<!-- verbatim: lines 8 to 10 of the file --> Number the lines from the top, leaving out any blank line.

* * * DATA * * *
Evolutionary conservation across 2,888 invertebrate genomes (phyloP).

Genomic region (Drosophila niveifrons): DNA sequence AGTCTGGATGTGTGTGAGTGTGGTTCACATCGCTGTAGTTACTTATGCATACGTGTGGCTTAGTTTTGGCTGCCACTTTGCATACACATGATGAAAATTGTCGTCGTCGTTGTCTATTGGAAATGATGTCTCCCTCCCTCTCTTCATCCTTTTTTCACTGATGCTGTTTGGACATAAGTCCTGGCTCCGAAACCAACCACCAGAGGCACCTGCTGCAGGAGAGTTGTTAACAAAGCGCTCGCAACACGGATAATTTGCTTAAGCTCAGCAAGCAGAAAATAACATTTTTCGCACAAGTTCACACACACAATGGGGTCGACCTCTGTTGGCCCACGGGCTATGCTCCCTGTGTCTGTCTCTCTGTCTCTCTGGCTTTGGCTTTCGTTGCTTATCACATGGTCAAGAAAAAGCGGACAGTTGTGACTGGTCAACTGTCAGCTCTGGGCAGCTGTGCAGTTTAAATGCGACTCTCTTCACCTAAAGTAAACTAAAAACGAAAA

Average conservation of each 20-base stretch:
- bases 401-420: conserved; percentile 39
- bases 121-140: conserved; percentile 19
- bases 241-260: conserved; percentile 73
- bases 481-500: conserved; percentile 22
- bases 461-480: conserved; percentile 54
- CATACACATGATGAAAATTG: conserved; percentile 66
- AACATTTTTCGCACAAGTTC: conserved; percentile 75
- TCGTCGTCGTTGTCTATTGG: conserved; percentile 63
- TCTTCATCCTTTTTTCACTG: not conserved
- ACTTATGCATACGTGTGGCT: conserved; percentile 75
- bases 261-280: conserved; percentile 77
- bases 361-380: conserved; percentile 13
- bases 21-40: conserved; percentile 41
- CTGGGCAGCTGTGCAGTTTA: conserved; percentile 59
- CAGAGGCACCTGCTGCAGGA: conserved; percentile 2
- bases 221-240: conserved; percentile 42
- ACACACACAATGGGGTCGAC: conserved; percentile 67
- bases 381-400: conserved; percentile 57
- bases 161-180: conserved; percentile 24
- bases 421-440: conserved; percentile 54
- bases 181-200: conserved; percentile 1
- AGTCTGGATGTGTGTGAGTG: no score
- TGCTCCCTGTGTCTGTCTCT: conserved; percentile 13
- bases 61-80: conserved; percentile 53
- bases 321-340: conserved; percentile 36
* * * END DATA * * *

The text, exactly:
- bases 461-480: conserved; percentile 54
- CATACACATGATGAAAATTG: conserved; percentile 66
- AACATTTTTCGCACAAGTTC: conserved; percentile 75